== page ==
Officials outline consequences of gas line strikes
A Windsor woman was worried when she arrived at work Tuesday morning to an odd smell.
Rhonda Tuer found out there was a gas leak at 2158 Continental Ave. after a line was struck.
"I'm like what is that smell. I smell rotten eggs."
There is heightened concern over gas leaks after seven people were injured after an alleged drunk driver hit a gas line at a London home causing a massive explosion last week.
Enbridge Gas spokesperson Leanne McNaughton says the cause of Tuesday’s leak in Windsor was construction. An excavator ruptured the gas line.
The company turned off the gas. First responders secured the area and implemented a safety zone as Enbridge Gas repairs the damage.
District fire Chief John Day says they made sure to do an evacuation of all the surrounding buildings and homes.
“We've been doing explosive level readings inside to make sure nothing has migrated into the indoors,” says Day. That's the thing with gas, you just never the when the right source of ignition hit it and it takes off."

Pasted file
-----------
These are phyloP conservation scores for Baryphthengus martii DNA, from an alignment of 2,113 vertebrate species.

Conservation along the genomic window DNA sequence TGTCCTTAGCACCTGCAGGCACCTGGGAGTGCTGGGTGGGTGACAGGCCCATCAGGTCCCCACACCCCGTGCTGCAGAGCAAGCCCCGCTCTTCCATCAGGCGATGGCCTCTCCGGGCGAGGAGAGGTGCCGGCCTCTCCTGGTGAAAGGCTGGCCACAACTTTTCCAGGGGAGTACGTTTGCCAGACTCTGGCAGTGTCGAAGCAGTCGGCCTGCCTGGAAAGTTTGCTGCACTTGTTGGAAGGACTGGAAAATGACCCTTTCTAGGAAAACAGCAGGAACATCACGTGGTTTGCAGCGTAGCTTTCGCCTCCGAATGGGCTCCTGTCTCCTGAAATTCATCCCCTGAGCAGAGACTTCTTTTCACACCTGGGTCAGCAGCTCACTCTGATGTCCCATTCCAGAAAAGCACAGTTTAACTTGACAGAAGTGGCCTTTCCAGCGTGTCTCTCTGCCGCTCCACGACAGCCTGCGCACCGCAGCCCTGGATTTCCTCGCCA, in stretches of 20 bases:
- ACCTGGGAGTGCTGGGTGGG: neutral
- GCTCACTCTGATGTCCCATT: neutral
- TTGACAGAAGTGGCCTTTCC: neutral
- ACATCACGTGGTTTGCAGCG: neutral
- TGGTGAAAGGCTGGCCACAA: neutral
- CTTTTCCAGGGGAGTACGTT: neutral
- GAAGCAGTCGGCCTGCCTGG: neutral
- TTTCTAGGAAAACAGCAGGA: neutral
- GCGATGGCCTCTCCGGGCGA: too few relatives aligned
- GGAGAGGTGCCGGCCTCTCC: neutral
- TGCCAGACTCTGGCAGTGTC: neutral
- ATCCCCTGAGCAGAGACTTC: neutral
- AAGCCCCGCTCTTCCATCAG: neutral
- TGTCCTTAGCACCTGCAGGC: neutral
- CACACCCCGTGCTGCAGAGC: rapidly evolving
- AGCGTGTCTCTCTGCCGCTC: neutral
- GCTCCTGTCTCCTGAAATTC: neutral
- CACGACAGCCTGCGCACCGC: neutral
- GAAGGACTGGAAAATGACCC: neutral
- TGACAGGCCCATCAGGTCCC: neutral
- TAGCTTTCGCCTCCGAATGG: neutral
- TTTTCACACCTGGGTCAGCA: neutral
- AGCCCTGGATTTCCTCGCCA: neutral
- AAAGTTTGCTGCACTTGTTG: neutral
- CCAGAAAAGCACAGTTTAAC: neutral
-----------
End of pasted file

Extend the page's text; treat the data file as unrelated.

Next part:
The all clear was given three hours later and all people in four buildings that were evacuated were able to return.
"Anytime you have a situation with gas, they do has the smell of sulfur or rotten eggs that's been infused into the gas so it does make it noticeable,” says Day.
Brian Chauvin, operations manager for Enbridge says "I would say for the line hits we do respond to, the majority of these are instances where locates were not called for."
That is why officials want residents and contractors to call Ontario One Call, to locate any gas lines, electricity cables and water lines -- free of charge.
If you don't, and a gas leak happens, you could face thousands of dollars in fines, repairs and lawsuits.
"Not only do they have to deal with us, the Ontario One Call, the TSSA, the local gas company or whoever supplies the gas with charge for the repairs and then there is the potential for civil suits, if there is damage to neighbours properties or the municipality itself," says Ian Simpson, the director of education, marketing and compliance for Ontario One Call.